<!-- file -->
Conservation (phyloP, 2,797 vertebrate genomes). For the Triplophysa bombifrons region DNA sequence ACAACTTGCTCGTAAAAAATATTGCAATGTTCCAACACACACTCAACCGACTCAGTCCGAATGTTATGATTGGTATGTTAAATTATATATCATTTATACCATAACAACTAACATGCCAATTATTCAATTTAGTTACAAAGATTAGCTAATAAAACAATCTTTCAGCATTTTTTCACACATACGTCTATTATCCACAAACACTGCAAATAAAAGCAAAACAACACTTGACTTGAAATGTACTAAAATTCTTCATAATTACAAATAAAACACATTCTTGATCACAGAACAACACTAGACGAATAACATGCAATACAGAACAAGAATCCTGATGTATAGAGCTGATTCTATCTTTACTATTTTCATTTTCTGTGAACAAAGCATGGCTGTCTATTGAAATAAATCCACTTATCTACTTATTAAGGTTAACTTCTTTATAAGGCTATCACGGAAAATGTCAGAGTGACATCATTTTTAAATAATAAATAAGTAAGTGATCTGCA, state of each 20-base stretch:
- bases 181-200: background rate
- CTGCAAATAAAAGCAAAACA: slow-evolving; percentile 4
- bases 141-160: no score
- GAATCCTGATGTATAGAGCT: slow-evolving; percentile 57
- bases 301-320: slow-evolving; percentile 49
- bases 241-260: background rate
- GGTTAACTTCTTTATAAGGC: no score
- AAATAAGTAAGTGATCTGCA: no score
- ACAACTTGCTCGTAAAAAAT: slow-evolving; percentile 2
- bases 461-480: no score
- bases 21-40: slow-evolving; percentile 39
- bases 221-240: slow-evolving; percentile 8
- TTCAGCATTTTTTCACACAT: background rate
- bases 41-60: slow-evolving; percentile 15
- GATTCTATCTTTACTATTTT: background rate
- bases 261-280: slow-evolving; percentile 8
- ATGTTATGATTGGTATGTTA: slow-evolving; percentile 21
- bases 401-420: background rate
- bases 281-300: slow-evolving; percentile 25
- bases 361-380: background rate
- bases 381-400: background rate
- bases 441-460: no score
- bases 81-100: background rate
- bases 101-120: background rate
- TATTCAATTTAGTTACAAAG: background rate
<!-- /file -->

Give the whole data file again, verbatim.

Conservation (phyloP, 2,797 vertebrate genomes). For the Triplophysa bombifrons region DNA sequence ACAACTTGCTCGTAAAAAATATTGCAATGTTCCAACACACACTCAACCGACTCAGTCCGAATGTTATGATTGGTATGTTAAATTATATATCATTTATACCATAACAACTAACATGCCAATTATTCAATTTAGTTACAAAGATTAGCTAATAAAACAATCTTTCAGCATTTTTTCACACATACGTCTATTATCCACAAACACTGCAAATAAAAGCAAAACAACACTTGACTTGAAATGTACTAAAATTCTTCATAATTACAAATAAAACACATTCTTGATCACAGAACAACACTAGACGAATAACATGCAATACAGAACAAGAATCCTGATGTATAGAGCTGATTCTATCTTTACTATTTTCATTTTCTGTGAACAAAGCATGGCTGTCTATTGAAATAAATCCACTTATCTACTTATTAAGGTTAACTTCTTTATAAGGCTATCACGGAAAATGTCAGAGTGACATCATTTTTAAATAATAAATAAGTAAGTGATCTGCA, state of each 20-base stretch:
- bases 181-200: background rate
- CTGCAAATAAAAGCAAAACA: slow-evolving; percentile 4
- bases 141-160: no score
- GAATCCTGATGTATAGAGCT: slow-evolving; percentile 57
- bases 301-320: slow-evolving; percentile 49
- bases 241-260: background rate
- GGTTAACTTCTTTATAAGGC: no score
- AAATAAGTAAGTGATCTGCA: no score
- ACAACTTGCTCGTAAAAAAT: slow-evolving; percentile 2
- bases 461-480: no score
- bases 21-40: slow-evolving; percentile 39
- bases 221-240: slow-evolving; percentile 8
- TTCAGCATTTTTTCACACAT: background rate
- bases 41-60: slow-evolving; percentile 15
- GATTCTATCTTTACTATTTT: background rate
- bases 261-280: slow-evolving; percentile 8
- ATGTTATGATTGGTATGTTA: slow-evolving; percentile 21
- bases 401-420: background rate
- bases 281-300: slow-evolving; percentile 25
- bases 361-380: background rate
- bases 381-400: background rate
- bases 441-460: no score
- bases 81-100: background rate
- bases 101-120: background rate
- TATTCAATTTAGTTACAAAG: background rate